Page 00000473 3.2 Frame-Based Representation We call the usual note-by-note matching approach event-based search to emphasize that notes are discrete events rather than continuous functions of time. Another representation and search strategy we have explored is called frame-based search. (Mazzoni & Dannenberg, 2001) Instead of working with discrete notes, the frame-based representation encodes a query rather directly by segmenting the time-varying pitch contour into frames of equal duration. There is no segmentation into notes. This approach is inspired by early speech recognition research (Itakura, 1975) and is also related to the approach of Nishimura, et al. (2001). Our search composes melodic contours represented by 10 pitch frames per second. 3.3 Other Important Properties In the conventional dynamic programming algorithm, there is a penalty for skipping the prefix and suffix of the compared sequence from the original sequence. Alternatively, we can assign no penalty for skipping the prefix and suffix. (McNab, et al., 1996) Thus the initial conditions of the algorithm are: di,o = 0, i > 0 do,j = doj- + w(, bj), j> 1 We are not very sensitive to absolute pitch, so the pitches of a melody can be shifted, or transposed, by any interval. We simply transpose queries into each of 12 possible keys, and ignore octave transpositions. This allows shifts of an octave within a melody without penalty. The pitches of the frames are not quantized but are represented as floating point values. To limit the cost of search, we ignore octaves here as well and search the database 12 times, transposing the query by semitones. In the same way that pitches can be offset without changing the perceptual quality of a melody, time can also be scaled. We search the database with numerous time-scaled versions of queries (or alternatively, time-scaled versions of the database entries) to cover a reasonable range of tempos. At least one of these time-scaled versions should be a close match to a correct target in the database. 4 Experiment For the experiment, we collected and processed 598 MIDI files containing popular songs. These include rock songs, folk songs, and TV theme songs, making it easy to invite non-musicians to sing the theme of a song included in the database. The files contain a total of 1,239,138 notes. The data is processed using the MUSART thematic extractor (Meek & Birmingham, 2001), which locates the 10 most common phrases or melodies from each original file. After processing, there are 5980 entries in the database with an average length of 22 notes. Although this is still a relatively small number, we believe it is large enough to assess the relative quality of different melodic comparison and search algorithms. Since the original files now have 10 representative melodies, our search algorithms report the best match to any of the 10 themes as the match score for the original file. To evaluate the algorithms, we used 37 queries similar to those used to generate the histogram. For each query, we compute a measure of dissimilarity to each entry in the database, and we determine the rank order of the correct database entry for the query. The quality of the algorithm is assessed by counting how many searches return correct songs with a rank order of 1, in the top 10, or in the top 100. We tested two sets of pitch distance function within the same dynamic programming algorithm, which achieves the best results among all the algorithms we have tested. The first distance function is quite simple. The weight 12 - ((p1 -p) mod 12 w(a,,b) = min _12-((pj-Pi) mod 12)J' p, represents the pitch of the note ai in semitones. The range of w is [0, 6]. The second one retrieves the probabilistic distribution histogram and gets the probability depending on the difference from the expected pitch pi to the sung pitch pj, so the weight is set be w'(a, b) = - log(P(pj - p )). Here P(x) represents the probability when the pitch difference (pj - p) mod 12 is equal to x mod 12. x ranges from -6 to 6. The range of w' is [0, +o). a) E z 40 35 30 25 20 15 10 5 0 O Linear Distance Function * Probablistic Distance Function Figure 3. Algorithm comparison chart. The result shows that under the same conditions, the probabilistic model gets slightly better results than the non-probabilistic model. It is also by far the best among all the algorithms we have tested. Though the difference between these two algorithms are not large, we believe it is significant since the probabilistic model found all of the melodies found by the non-probabilistic model as well as additional melodies not found by the nonprobabilistic model. 473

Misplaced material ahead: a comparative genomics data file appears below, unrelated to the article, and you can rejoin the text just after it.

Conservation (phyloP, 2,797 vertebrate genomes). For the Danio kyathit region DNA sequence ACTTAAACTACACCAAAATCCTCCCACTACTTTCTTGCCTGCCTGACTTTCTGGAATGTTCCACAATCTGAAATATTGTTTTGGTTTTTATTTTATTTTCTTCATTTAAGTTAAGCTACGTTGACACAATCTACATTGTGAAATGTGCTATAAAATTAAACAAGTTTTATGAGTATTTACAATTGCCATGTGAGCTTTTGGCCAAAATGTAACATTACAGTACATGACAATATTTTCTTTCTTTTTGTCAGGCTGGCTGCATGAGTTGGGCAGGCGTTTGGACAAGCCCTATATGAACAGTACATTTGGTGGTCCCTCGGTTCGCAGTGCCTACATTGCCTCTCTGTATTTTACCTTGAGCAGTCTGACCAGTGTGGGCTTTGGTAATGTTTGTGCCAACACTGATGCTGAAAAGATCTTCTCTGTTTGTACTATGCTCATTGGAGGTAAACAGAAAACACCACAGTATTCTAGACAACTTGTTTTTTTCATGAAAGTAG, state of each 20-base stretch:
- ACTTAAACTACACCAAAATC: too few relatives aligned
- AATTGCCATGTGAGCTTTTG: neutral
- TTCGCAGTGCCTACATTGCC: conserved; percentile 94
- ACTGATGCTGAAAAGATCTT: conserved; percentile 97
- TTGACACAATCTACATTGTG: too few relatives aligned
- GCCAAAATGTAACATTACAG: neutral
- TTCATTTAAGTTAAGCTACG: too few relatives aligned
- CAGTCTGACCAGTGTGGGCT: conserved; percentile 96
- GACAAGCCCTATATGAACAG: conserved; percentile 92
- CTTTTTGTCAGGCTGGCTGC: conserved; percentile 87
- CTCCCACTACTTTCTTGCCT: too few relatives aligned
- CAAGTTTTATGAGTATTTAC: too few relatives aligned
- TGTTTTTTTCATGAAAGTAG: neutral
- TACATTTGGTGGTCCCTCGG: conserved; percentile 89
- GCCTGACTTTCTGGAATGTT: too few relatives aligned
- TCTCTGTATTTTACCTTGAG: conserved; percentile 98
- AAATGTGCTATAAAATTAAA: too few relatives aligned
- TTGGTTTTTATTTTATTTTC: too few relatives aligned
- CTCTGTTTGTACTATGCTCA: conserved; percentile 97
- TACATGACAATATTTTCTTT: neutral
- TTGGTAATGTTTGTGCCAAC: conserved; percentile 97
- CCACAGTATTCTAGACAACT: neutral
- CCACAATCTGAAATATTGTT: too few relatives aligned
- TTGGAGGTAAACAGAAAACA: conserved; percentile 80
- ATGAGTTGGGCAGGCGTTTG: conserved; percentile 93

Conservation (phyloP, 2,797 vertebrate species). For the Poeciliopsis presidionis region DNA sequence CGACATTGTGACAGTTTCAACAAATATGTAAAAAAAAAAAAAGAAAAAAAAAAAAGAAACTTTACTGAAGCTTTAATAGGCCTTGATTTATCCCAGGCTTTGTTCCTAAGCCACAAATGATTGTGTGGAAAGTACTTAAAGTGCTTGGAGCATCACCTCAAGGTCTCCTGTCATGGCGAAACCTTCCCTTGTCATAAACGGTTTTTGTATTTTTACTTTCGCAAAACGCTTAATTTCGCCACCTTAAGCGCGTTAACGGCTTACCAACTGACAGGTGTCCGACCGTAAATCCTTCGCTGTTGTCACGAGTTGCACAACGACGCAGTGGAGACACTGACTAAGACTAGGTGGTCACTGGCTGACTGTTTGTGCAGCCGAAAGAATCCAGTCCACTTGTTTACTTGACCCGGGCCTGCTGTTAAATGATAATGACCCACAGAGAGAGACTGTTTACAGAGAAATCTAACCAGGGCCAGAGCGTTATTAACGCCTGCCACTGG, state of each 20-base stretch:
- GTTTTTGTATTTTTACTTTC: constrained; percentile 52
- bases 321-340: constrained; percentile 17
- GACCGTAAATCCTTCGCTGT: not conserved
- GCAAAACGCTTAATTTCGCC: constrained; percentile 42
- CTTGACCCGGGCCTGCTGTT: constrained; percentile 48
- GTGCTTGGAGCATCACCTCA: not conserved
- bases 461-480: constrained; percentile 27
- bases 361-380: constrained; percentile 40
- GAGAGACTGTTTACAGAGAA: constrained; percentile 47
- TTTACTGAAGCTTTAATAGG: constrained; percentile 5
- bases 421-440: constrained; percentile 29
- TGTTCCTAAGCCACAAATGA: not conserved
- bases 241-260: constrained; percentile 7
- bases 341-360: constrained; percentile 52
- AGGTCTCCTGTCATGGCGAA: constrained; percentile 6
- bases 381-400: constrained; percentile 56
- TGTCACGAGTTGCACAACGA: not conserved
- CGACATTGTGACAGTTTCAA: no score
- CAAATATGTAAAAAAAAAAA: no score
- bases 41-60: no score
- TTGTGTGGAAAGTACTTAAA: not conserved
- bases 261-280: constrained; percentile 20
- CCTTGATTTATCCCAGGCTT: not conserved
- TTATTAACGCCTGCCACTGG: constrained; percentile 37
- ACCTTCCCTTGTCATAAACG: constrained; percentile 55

Page 00000474 5 Conclusions Melodic similarity is an important subject for many areas of study. In this article, we have demonstrated an approach based on the concepts of probability and maximum likelihood. This approach works better than the use of ad-hoc distance functions when tested on a query-by-humming database problem. We believe this result is significant for other applications. In particular, it could be used for computer accompaniment, where it is known that certain errors are more likely than others. This gives further support to other research on accompaniment systems that incorporate learning and probabilistic models. (Grubb & Dannenberg, 1997; Raphael, 1999) Melodic similarity is also important for music understanding and analysis. For example, the work of Cope (Cope, 1996) relies upon melodic comparison to identify similar fragments of scores, and dynamic programming has been used by Rolland (Rolland & Ganascia, 2000) to locate patterns in music. Finally, melodic similarity has important applications in musicology. (Hewlett and SelfridgeField, 1998) The use of probabilistic models might allow automated melodic comparison to better approximate perceptual judgments of melodic similarity. While this work has demonstrated the effectiveness of a probabilistic model of melodic similarity, the model is a simple one. More complex models might take context into account; for example, we have observed that singing accuracy is lower at the beginning of a note and increases somewhat during the course of the note. This could be incorporated into the model by making pab a function of time position within each note. The model for insertion and deletion penalties should also be refined based on query data. 6 Acknowledgments Dominic Mazzoni implemented the pitch analysis and transcription software as well as the initial version of the frame-based algorithm. 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